The Prolia ad

Wouldn’t it be grand if there was a handbook for life? Along with Dick and Jane, it would be required reading. Just as Pete shows Sally how to hang upside down on a hammock, we would know exactly how to do life.

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We might know just what to say–and when–to snarky people; we’d be able to act in socially appropriate ways when confronted with unforeseen events; we would parent flawlessly; we would handle medical emergencies with knowledge, poise, and flare; we would, indeed, be fully prepared for every single situation thrown our way.

Now, I know what you are thinking. There ARE handbooks for life, and you would be correct. A simple Google search offers many. Some come with free shipping.

handbook for life_I stand corrected.  Or, do I? 

Let’s imagine that scenario, the one where there is a how-to book with specific, no fail instructions for life.

  1. I wouldn’t have landed on my caboose when Cory pulled my chair back in Sunday school. Did I have a bruised ego and hiney? You bet, I was standing in the front row.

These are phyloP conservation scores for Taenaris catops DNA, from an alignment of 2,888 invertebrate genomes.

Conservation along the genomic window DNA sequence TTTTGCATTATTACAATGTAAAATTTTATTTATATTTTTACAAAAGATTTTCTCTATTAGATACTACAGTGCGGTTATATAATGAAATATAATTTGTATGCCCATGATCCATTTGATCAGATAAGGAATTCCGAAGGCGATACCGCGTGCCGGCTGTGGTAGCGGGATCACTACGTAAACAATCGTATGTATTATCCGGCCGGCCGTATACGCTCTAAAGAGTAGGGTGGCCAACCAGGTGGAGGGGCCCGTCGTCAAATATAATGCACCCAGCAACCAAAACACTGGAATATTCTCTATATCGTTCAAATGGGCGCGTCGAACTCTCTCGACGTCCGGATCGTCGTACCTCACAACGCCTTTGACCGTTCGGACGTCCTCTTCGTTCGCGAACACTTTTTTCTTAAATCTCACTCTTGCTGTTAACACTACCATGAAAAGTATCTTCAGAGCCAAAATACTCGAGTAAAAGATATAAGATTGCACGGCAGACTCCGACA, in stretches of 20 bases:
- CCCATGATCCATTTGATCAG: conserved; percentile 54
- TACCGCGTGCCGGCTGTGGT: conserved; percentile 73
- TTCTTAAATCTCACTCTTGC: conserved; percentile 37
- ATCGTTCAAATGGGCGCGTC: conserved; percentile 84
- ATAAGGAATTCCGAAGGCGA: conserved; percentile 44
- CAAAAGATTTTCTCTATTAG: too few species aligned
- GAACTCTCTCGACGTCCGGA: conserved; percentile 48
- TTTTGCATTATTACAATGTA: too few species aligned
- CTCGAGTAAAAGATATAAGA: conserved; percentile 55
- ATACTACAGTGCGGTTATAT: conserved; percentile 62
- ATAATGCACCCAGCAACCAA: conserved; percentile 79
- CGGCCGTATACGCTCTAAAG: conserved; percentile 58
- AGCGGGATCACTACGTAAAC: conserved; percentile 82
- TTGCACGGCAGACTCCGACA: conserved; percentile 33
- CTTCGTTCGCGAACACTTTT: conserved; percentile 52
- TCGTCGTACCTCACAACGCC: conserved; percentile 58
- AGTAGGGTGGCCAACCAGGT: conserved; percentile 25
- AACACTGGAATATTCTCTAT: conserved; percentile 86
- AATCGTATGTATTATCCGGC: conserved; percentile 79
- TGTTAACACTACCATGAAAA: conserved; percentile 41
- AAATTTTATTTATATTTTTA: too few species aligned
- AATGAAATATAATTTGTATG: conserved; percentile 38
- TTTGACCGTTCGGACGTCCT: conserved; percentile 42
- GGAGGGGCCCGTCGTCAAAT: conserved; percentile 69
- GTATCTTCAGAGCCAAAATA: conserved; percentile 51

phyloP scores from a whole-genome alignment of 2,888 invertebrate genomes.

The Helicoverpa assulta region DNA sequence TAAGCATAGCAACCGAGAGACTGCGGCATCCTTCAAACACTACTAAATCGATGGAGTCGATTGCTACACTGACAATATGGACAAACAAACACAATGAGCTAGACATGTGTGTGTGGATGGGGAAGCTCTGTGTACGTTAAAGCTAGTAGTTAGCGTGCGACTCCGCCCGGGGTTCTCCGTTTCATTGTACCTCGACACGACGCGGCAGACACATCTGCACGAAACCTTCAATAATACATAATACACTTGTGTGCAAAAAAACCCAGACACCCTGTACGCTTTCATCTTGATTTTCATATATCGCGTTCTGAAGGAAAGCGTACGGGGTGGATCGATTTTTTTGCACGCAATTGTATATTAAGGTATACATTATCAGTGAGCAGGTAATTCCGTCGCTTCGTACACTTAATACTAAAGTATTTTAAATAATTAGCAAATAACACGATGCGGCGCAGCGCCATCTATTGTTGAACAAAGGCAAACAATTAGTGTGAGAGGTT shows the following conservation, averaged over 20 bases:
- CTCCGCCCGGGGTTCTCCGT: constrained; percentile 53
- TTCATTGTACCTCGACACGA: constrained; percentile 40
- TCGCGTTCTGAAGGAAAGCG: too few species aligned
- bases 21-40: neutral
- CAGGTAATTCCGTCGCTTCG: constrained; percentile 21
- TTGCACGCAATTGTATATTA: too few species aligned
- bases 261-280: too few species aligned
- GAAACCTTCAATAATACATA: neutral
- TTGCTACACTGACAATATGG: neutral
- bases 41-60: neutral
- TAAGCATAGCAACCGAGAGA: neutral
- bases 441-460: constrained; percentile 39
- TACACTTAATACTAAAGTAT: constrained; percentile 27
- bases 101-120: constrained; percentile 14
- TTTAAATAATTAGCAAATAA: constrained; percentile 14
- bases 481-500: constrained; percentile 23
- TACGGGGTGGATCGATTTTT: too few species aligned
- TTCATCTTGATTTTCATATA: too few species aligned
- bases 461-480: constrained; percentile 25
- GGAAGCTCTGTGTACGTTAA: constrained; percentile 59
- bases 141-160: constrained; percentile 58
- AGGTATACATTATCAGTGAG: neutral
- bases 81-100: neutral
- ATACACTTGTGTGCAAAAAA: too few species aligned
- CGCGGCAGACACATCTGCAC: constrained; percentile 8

2. I would have done the right thing when grade school buddies encouraged me to pick a lock with a piece of plastic. The plastic broke, the lock was jammed, and I had to write a letter of apology and, front and center, read it to the entire class.
  3. I would have had better judgment in matters of the heart and not allowed a certain relationship to sizzle long after the flame had died.
  4. I would have “read the writing on the wall” and quit a certain job; I spoke up–I stood up for myself and refused to be a doormat–and told the truth; it infuriated the boss who let me go.
  5. I would have spoken up in many other situations had I known it was the best thing I could do.
  6. I would have known how to better evaluate friendships–I would have paid attention to the signs–such that I would know, without a doubt, who and who are not real friends.
  7. The HUGE life lesson I learned the hard way–that NOTHING others do or say is ever about you–would have been learned a lot sooner.

I learned and grew from every single situation above…because I wasn’t prepared. 

When we think of having a how-to book, let’s face it, how many of us would read or consult it when most needed? Can you remember the Dick and Jane stories, right now? Are they memorized? No. Life happens too fast and too hard, and we’d never be able to recall or consult in a given moment.